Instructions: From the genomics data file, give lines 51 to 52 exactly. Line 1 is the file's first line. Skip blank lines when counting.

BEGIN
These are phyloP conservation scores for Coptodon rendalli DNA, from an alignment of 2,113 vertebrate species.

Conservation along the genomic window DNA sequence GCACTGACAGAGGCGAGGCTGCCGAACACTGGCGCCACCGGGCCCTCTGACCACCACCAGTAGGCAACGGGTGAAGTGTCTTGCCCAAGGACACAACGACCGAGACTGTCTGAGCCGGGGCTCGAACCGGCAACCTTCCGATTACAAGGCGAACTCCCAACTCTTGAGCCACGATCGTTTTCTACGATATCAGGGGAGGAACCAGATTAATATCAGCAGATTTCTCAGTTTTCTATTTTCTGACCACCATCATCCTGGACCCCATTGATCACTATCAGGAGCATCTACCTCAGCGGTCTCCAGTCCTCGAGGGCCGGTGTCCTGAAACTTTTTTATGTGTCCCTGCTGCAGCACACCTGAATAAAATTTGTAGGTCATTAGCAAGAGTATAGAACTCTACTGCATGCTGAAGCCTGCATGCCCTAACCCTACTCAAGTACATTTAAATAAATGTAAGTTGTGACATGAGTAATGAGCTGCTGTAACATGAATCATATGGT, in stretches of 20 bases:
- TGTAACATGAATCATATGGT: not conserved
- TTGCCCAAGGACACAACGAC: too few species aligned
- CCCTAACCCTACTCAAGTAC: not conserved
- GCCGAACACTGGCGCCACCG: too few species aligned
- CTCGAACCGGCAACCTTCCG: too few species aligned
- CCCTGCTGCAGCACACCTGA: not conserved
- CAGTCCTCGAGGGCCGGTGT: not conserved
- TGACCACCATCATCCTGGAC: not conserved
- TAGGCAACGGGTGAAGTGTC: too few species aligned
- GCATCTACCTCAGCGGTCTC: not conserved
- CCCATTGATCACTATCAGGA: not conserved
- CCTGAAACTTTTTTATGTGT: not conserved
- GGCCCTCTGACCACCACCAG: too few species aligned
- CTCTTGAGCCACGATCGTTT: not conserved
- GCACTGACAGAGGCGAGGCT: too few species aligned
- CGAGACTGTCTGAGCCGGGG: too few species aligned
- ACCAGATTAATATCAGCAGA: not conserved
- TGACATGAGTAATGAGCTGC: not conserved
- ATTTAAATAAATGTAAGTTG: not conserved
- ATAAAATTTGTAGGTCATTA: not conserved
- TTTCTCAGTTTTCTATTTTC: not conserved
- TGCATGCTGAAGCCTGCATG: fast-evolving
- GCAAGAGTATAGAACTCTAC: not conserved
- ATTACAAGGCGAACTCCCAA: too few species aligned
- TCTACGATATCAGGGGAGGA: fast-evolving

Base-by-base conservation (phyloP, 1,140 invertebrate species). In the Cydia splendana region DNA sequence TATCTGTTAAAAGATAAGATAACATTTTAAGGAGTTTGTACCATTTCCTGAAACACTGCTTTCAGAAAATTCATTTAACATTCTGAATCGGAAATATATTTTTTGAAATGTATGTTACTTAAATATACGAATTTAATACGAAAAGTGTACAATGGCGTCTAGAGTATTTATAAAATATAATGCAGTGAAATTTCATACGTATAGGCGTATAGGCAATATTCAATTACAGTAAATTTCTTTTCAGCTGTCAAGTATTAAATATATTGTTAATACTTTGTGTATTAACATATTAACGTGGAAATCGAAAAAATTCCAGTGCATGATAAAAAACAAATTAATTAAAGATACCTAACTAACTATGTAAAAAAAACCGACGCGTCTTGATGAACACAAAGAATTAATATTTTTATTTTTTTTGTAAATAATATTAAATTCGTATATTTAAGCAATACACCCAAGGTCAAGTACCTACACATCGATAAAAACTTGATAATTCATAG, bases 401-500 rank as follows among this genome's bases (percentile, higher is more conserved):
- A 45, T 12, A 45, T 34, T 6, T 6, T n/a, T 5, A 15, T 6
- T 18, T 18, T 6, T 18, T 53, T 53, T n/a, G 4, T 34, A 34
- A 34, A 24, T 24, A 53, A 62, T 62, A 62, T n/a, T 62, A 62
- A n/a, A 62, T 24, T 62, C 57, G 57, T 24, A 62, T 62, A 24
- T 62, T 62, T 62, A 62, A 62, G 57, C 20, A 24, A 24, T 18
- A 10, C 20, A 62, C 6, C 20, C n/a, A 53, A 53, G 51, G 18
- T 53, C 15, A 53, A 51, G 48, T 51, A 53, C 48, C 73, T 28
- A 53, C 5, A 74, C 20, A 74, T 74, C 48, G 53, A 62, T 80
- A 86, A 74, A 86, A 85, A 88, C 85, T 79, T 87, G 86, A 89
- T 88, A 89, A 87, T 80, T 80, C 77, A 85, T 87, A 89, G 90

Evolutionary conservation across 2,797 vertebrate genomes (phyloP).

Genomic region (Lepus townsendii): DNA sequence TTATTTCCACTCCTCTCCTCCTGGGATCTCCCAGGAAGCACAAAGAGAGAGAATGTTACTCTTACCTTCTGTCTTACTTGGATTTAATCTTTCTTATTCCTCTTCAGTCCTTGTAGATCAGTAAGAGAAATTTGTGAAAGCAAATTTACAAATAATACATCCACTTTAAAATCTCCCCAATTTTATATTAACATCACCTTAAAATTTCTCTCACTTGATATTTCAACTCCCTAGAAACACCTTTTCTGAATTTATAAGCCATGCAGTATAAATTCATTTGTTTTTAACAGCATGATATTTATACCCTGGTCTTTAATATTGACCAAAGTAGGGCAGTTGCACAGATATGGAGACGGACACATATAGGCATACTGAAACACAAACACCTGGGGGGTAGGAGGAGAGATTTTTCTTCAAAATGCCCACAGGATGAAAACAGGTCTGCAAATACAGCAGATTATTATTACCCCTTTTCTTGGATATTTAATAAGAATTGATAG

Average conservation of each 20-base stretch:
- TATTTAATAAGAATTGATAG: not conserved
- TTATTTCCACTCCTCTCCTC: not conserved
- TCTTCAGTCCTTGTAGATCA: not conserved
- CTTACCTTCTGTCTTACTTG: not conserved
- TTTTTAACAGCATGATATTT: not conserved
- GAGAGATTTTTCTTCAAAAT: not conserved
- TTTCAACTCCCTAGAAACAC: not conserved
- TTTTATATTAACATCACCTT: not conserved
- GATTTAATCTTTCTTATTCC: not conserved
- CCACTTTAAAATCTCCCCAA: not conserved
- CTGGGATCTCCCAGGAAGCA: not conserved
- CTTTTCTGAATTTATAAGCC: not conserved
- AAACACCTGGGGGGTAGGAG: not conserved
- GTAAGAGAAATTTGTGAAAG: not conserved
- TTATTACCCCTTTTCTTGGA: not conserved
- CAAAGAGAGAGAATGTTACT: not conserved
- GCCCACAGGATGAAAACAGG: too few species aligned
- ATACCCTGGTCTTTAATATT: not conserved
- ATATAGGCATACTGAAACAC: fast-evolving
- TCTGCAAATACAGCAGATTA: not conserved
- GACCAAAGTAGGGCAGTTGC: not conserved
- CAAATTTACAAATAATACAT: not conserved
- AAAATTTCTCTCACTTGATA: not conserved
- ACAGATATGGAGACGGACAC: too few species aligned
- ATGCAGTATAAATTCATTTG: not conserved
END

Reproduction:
- CCACTTTAAAATCTCCCCAA: not conserved
- CTGGGATCTCCCAGGAAGCA: not conserved